Title:
HYDROGEN FUEL CELL VEHICLE WITH WIRELESS DIAGNOSTICS
Kind Code:
A1


Abstract:
A system for wireless data collection from a hydrogen fuel cell vehicle, comprising: A vehicle that includes a fuel cell and an on-board computer; Transmitter for transmitting data from the on-board computer; and Wireless mechanism for receiving the data.



Inventors:
Cervantes, Adan R. (Marion, IA, US)
Application Number:
11/424399
Publication Date:
12/28/2006
Filing Date:
06/15/2006
Primary Class:
Other Classes:
180/65.31, 429/428, 429/444, 429/513, 429/515, 700/286, 701/99
International Classes:
B60L11/18; G05D11/00; H01M8/04
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Primary Examiner:
MANCHO, RONNIE M
Attorney, Agent or Firm:
SCHWEGMAN, LUNDBERG, WOESSNER & KLUTH, P.A. (P.O. BOX 2938, MINNEAPOLIS, MN, 55402, US)
Claims:
What is claimed is:

1. A system for wireless data collection from a hydrogen fuel cell vehicle comprising: (i) a vehicle that includes a fuel cell and an on-board computer; (ii) transmitter for transmitting data from the on-board computer; and (iii) wireless mechanism for receiving the data.

2. The system of claim 1, further comprising; a mechanism for monitoring vehicle performance data.

3. The system of claim 2, wherein a mechanism for monitoring vehicle performance data monitors hydrogen gas flow rate.

4. The system of claim 2, wherein a mechanism for monitoring vehicle performance data monitors power, voltage, current, temperature, RPM, and speed.

5. The system of claim 2, further comprising; a mechanism for display to the driver of monitored data.

6. The system of claim 1, further comprising; a mechanism for receiving data sent wirelessly via a telephone cell tower.

7. The system of claim 1, further comprising; a mechanism for receiving data sent wirelessly via a Wi-Fi wireless hot spot.

8. The system of claim 1, further comprising; a maintenance data center.

9. The system of claim 8, further comprising; a mechanism for receiving, storing, and displaying vehicle performance data.

10. The system of claim 1, further comprising; a secure web site for receiving, storing, and displaying transmitted data.

11. The system of claim 1, further comprising; a global positioning system (GPS).

12. Vehicle comprising a fuel cell, an on-board computer capable of monitoring variables affected by the performance of the fuel cell and a transmitter for transmitting the data.

13. The vehicle of claim 12, wherein the on-board computer monitors hydrogen gas flow rate.

14. The vehicle of claim 12, wherein the on-board computer monitors power, voltage, current, temperature, RPM, and speed.

15. The vehicle of claim 12, further comprising; a mechanism for display to the driver of monitored variables.

16. The vehicle of claim 12, wherein the transmitter for transmitting data utilizes telephone cell towers.

17. The vehicle of claim 12, wherein the transmitter for transmitting data utilizes Wi-Fi wireless hot spots.

18. The vehicle of claim 12, further comprising; a global positioning system (GPS).

19. The vehicle of claim 18, wherein the on-board computer is capable of receiving and transmitting data from the GPS including: time, date, and location.

20. A system for detecting hydrogen leaks in a vehicle powered by hydrogen, comprising: (i) at least one sensor for detecting hydrogen; and (ii) a transmitter for transmitting data from the sensor.

21. The system of claim 20, further comprising; at least one sensor on each hydrogen source (tank).

22. The system of claim 20, further comprising; a mechanism for alerting the driver if a leak is detected.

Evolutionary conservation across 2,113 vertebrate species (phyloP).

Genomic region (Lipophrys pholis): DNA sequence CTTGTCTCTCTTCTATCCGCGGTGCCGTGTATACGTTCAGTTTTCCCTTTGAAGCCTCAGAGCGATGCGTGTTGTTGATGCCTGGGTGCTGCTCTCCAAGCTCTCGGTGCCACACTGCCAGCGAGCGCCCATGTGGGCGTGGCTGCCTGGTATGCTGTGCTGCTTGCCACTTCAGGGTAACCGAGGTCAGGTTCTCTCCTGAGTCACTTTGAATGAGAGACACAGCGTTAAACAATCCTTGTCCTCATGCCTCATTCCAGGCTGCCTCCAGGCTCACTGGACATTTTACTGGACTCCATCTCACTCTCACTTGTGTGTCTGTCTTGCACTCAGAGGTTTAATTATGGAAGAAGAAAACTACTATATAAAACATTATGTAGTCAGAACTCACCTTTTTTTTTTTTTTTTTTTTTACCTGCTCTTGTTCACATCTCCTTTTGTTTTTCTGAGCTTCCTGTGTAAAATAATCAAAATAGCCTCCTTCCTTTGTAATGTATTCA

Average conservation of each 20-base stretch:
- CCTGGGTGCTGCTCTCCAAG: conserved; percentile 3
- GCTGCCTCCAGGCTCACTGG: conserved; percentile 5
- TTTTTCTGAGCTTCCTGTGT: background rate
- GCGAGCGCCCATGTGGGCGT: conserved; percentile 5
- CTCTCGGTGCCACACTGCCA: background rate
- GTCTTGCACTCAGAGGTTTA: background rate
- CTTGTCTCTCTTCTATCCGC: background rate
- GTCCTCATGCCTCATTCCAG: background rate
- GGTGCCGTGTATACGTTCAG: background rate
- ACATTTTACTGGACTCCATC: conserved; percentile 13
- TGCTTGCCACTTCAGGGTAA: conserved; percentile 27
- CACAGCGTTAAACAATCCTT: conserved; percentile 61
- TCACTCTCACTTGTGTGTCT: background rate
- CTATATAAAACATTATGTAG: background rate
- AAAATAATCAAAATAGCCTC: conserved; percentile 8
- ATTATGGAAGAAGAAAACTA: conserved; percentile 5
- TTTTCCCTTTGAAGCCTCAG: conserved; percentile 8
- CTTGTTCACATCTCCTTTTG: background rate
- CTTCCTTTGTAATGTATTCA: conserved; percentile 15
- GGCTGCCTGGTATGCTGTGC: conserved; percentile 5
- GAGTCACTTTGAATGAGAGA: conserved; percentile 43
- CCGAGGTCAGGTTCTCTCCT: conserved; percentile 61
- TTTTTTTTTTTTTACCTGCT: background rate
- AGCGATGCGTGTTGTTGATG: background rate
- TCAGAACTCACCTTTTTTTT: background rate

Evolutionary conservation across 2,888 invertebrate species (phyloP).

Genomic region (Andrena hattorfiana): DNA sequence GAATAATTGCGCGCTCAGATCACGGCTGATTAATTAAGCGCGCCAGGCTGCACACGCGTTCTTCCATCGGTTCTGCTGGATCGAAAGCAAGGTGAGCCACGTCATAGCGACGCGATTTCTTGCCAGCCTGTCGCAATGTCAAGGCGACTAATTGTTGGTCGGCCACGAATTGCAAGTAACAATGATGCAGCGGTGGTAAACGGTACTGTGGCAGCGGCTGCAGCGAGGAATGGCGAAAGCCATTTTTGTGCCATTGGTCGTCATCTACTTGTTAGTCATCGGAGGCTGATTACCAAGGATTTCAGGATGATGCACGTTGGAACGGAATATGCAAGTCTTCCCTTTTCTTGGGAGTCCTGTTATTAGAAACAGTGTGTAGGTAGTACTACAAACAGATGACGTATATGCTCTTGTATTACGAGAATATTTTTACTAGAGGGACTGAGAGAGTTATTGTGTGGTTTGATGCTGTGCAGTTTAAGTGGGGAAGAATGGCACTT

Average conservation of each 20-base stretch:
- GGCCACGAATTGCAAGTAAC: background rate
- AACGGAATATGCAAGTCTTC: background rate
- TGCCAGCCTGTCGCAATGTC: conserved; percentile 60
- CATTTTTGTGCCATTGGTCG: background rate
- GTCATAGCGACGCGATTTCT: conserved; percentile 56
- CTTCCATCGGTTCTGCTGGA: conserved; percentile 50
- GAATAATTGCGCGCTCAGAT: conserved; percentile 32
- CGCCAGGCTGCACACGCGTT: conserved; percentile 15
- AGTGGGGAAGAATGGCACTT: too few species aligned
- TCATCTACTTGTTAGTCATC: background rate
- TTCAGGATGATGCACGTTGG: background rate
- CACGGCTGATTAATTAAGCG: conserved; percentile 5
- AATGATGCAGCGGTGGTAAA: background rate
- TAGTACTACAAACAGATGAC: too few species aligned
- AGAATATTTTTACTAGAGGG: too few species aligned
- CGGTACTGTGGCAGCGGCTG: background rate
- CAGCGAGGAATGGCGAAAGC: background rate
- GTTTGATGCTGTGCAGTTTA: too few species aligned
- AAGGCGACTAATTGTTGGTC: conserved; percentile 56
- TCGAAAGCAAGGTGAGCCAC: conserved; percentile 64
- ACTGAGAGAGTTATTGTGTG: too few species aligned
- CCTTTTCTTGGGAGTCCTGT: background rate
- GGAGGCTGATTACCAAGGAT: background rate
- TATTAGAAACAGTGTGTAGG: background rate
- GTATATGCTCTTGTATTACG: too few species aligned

23. The system of claim 20, further comprising; a mechanism for alerting the maintenance center if a leak is detected.

24. The system of claim 20, further comprising; a mechanism for indicating to the driver the location of and distance to the nearest maintenance center.

25. A method for alerting the driver of a vehicle powered by hydrogen of any hydrogen leaks, consisting of: (i) monitoring at least one sensor for detecting hydrogen on each hydrogen source on-board the vehicle; and (ii) creating an alert if a leak is detected.

26. A method for alerting the maintenance center for vehicles powered by hydrogen of any hydrogen leaks, consisting of: (i) monitoring at least one sensor for detecting hydrogen on each hydrogen source on-board the vehicle; (ii) creating an alert if a leak is detected; and (iii) transmitting the alert to the maintenance center.

27. A method for detecting and containing a hydrogen leak in a vehicle powered by hydrogen, consisting of: (i) monitoring at least one sensor for detecting hydrogen on each hydrogen source; and (ii) automatically activating a safety shut off valve if a leak is detected.

28. A system for collecting, storing, and displaying data transmitted from a hydrogen fuel cell vehicle comprising: (i) a mechanism for transmitting data from at least one hydrogen fuel cell vehicle; (ii) a mechanism for collecting the data transmitted from at least one hydrogen fuel cell vehicle; (iii) a mechanism for storing the data collected from at least one hydrogen fuel cell vehicle; and (iv) a mechanism for displaying the data collected from at least one hydrogen fuel cell vehicle.

29. A method for collecting, storing, and displaying data from a hydrogen fuel cell vehicle including: (i) utilizing an on-board computer to monitor and collect performance data; (ii) utilizing a wireless transmission mechanism for transmitting the collected performance data; (iii) storing transmitted data on computer readable media; and (iv) displaying collected performance data in graphic and/or numeric forms.

Description:

CROSS-REFERENCE TO RELATED APPLICATION

The application claims priority under 35 U.S.C. § 119(e) of U.S. Provisional Application No.: 60/690,981, filed on Jun. 16, 2005, which application is incorporated herein by reference.

FIELD OF THE INVENTION

Embodiments of the invention include systems and methods for wireless data collection from a hydrogen fuel cell vehicle and data transmission to a maintenance data center. Embodiments also include methods and systems for displaying operational and safety information from a hydrogen fuel cell powered vehicle to a driver.